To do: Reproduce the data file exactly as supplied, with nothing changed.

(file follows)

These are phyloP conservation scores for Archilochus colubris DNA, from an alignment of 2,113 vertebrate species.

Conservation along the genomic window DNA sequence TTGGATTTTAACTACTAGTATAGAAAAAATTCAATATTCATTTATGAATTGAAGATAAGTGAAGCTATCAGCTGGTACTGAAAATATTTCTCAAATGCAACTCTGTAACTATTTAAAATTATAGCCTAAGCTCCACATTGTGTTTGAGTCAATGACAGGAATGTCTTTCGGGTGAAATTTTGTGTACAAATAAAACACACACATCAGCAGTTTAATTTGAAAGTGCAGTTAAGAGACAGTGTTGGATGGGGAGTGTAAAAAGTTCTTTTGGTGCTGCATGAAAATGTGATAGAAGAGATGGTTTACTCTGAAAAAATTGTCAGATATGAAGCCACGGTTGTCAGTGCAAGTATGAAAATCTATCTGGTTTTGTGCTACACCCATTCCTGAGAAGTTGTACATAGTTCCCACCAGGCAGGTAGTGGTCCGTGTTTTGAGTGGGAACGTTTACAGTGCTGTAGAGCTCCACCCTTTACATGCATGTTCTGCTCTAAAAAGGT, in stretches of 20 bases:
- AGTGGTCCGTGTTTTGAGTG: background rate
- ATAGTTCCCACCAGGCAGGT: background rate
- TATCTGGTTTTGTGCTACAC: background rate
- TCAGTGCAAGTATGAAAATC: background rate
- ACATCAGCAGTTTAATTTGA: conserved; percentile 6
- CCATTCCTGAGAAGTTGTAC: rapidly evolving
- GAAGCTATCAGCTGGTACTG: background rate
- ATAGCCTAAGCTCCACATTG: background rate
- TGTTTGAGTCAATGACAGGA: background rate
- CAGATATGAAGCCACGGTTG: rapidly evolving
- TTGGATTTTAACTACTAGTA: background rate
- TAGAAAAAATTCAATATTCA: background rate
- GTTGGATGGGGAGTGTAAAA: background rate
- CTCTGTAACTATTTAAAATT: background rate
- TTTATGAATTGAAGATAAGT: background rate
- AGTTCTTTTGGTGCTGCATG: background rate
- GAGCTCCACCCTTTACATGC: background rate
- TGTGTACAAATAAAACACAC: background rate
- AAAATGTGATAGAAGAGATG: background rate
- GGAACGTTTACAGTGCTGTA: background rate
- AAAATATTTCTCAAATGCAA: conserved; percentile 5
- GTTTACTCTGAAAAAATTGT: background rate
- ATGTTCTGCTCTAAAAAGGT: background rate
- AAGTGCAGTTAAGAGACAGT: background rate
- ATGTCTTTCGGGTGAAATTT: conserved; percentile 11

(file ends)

These are phyloP conservation scores for Archilochus colubris DNA, from an alignment of 2,113 vertebrate species.

Conservation along the genomic window DNA sequence TTGGATTTTAACTACTAGTATAGAAAAAATTCAATATTCATTTATGAATTGAAGATAAGTGAAGCTATCAGCTGGTACTGAAAATATTTCTCAAATGCAACTCTGTAACTATTTAAAATTATAGCCTAAGCTCCACATTGTGTTTGAGTCAATGACAGGAATGTCTTTCGGGTGAAATTTTGTGTACAAATAAAACACACACATCAGCAGTTTAATTTGAAAGTGCAGTTAAGAGACAGTGTTGGATGGGGAGTGTAAAAAGTTCTTTTGGTGCTGCATGAAAATGTGATAGAAGAGATGGTTTACTCTGAAAAAATTGTCAGATATGAAGCCACGGTTGTCAGTGCAAGTATGAAAATCTATCTGGTTTTGTGCTACACCCATTCCTGAGAAGTTGTACATAGTTCCCACCAGGCAGGTAGTGGTCCGTGTTTTGAGTGGGAACGTTTACAGTGCTGTAGAGCTCCACCCTTTACATGCATGTTCTGCTCTAAAAAGGT, in stretches of 20 bases:
- AGTGGTCCGTGTTTTGAGTG: background rate
- ATAGTTCCCACCAGGCAGGT: background rate
- TATCTGGTTTTGTGCTACAC: background rate
- TCAGTGCAAGTATGAAAATC: background rate
- ACATCAGCAGTTTAATTTGA: conserved; percentile 6
- CCATTCCTGAGAAGTTGTAC: rapidly evolving
- GAAGCTATCAGCTGGTACTG: background rate
- ATAGCCTAAGCTCCACATTG: background rate
- TGTTTGAGTCAATGACAGGA: background rate
- CAGATATGAAGCCACGGTTG: rapidly evolving
- TTGGATTTTAACTACTAGTA: background rate
- TAGAAAAAATTCAATATTCA: background rate
- GTTGGATGGGGAGTGTAAAA: background rate
- CTCTGTAACTATTTAAAATT: background rate
- TTTATGAATTGAAGATAAGT: background rate
- AGTTCTTTTGGTGCTGCATG: background rate
- GAGCTCCACCCTTTACATGC: background rate
- TGTGTACAAATAAAACACAC: background rate
- AAAATGTGATAGAAGAGATG: background rate
- GGAACGTTTACAGTGCTGTA: background rate
- AAAATATTTCTCAAATGCAA: conserved; percentile 5
- GTTTACTCTGAAAAAATTGT: background rate
- ATGTTCTGCTCTAAAAAGGT: background rate
- AAGTGCAGTTAAGAGACAGT: background rate
- ATGTCTTTCGGGTGAAATTT: conserved; percentile 11